Every June thousands of students from high school and college vo-tech programs travel to Kansas City, Mo., to compete in the SkillsUSA championships. Most compete in a single trade such as cabinetmaking, sheet-metal work, or welding, but some participate in the multi-trade TeamWorks event.
In TeamWorks, four-person teams use their carpentry, electrical, plumbing, and masonry skills to construct small buildings (1) that contain many of the elements of actual homes. To qualify for the nationals, teams must win the competitions in their respective states. This year 46 teams advanced to the finals.
Construction took place over the course of two days. Each team received a set of plans for an 8-foot-by-9-foot laundry room and access to material that was staged nearby. To obtain material, they "ordered" it online (2) for delivery to their "job site" on the floor of Kemper Arena. Corporate sponsors provided the tools, and each competitor had the same Bosch, Kobalt, and Stanley equipment.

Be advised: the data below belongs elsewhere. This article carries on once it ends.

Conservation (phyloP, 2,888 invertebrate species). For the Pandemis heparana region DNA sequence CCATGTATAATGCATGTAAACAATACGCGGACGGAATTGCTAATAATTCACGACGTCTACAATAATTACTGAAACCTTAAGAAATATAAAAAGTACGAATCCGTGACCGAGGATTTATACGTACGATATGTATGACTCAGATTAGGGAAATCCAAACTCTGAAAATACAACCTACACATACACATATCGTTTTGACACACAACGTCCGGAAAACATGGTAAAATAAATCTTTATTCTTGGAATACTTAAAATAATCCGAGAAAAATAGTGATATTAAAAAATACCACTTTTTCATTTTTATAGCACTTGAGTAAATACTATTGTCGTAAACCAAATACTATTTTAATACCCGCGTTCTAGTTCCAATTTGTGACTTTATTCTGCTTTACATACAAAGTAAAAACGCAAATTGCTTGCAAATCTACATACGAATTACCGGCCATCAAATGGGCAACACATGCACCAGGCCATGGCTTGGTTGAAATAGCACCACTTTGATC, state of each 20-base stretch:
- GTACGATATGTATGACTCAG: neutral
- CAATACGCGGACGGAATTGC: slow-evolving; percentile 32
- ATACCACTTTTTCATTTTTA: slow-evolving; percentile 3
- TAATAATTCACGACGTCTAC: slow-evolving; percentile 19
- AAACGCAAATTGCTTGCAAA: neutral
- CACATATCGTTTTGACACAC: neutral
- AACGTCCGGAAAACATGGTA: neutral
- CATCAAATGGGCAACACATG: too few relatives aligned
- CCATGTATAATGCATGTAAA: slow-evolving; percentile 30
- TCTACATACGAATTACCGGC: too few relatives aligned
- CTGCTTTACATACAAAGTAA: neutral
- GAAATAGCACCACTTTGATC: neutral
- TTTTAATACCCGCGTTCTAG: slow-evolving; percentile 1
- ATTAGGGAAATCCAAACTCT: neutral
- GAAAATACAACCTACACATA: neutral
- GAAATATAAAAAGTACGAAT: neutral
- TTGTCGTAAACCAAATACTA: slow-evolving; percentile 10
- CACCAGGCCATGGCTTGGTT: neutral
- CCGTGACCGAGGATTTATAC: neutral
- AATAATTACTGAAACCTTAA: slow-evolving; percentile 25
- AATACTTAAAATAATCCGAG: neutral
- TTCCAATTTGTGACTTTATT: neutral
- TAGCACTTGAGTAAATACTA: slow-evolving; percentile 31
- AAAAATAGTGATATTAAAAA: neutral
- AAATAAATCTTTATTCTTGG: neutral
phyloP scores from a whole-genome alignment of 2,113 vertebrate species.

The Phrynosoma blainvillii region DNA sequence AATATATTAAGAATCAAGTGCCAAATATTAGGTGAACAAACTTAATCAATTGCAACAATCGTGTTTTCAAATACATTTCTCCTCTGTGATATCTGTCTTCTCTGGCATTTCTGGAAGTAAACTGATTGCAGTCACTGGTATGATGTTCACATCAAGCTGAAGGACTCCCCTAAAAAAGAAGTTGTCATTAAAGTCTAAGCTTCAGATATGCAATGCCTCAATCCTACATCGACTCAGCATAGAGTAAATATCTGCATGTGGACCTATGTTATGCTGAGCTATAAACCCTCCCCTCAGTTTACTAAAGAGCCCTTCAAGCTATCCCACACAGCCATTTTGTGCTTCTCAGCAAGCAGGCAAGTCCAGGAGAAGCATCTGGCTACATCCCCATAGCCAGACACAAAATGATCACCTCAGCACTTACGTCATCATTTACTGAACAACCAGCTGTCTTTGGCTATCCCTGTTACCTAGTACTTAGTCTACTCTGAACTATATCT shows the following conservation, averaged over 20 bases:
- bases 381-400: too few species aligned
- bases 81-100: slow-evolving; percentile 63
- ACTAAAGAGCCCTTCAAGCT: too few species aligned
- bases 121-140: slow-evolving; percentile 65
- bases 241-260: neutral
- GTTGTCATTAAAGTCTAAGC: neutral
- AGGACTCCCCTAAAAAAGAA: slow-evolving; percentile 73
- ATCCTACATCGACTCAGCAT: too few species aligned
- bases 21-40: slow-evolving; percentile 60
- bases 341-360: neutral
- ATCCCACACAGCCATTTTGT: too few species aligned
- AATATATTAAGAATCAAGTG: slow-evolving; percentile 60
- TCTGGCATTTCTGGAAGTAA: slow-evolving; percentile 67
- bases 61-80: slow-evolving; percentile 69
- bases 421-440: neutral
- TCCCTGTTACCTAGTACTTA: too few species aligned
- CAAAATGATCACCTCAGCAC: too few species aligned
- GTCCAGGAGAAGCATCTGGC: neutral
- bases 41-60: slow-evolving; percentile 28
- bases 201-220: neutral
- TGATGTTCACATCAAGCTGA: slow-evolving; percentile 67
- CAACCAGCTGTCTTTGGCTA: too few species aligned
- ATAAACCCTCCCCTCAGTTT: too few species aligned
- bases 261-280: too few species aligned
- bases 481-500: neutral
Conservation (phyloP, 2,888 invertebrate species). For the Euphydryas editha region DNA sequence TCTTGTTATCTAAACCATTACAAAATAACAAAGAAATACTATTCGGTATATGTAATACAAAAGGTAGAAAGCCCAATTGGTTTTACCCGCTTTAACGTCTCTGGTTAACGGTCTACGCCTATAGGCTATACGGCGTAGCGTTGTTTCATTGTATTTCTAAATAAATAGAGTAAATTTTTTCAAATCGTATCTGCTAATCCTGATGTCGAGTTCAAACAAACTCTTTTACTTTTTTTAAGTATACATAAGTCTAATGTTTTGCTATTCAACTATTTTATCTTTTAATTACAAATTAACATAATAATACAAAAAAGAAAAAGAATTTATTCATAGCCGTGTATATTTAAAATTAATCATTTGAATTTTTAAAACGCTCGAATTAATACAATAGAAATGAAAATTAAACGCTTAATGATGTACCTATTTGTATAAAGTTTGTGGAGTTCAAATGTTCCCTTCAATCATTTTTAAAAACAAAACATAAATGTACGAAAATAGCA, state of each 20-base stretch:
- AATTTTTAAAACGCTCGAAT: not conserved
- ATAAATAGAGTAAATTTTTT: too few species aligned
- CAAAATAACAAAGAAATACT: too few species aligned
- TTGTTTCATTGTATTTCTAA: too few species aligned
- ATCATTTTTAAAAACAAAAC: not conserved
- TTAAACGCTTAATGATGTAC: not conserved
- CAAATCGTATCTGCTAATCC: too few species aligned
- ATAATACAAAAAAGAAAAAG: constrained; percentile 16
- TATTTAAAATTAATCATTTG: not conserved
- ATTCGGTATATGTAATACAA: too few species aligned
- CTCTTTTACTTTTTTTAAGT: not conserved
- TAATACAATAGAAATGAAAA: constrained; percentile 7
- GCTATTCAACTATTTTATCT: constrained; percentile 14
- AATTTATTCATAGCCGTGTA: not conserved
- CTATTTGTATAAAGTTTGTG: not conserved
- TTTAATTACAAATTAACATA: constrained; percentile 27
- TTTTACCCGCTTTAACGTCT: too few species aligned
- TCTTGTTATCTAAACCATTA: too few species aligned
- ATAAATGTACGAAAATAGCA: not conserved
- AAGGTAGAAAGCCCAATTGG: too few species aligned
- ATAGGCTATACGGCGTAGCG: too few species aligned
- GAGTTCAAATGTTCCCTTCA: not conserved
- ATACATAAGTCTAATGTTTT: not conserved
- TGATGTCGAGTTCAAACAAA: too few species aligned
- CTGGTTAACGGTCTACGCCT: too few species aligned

Since the project was designed to test a variety of skills, the buildings had a mix of elements. For example, the walls contained both wood and steel studs, and there were two kinds of sheathing – OSB and structural foam. Teams had to install a service panel (3) and multiple electrical circuits and complete the waste and supply plumbing for a washing machine and utility sink. Exterior finish elements included a window and trim, clapboard siding, and a section of brick veneer (4).
Volunteer judges – many of them contractors – roamed the floor during construction and awarded points based on how well each craft was performed. Only a quarter of the teams completed their projects in the allotted period of time. As in the real world, however, finishing first did not guarantee a win, because doing the work quickly was not as important as doing it right.
The winning teams for 2011 (one for each division – secondary and post-secondary) hailed from Berks Career and Technology Center in Oley, Pa., and Wilkes Community College in Wilkesboro, N.C.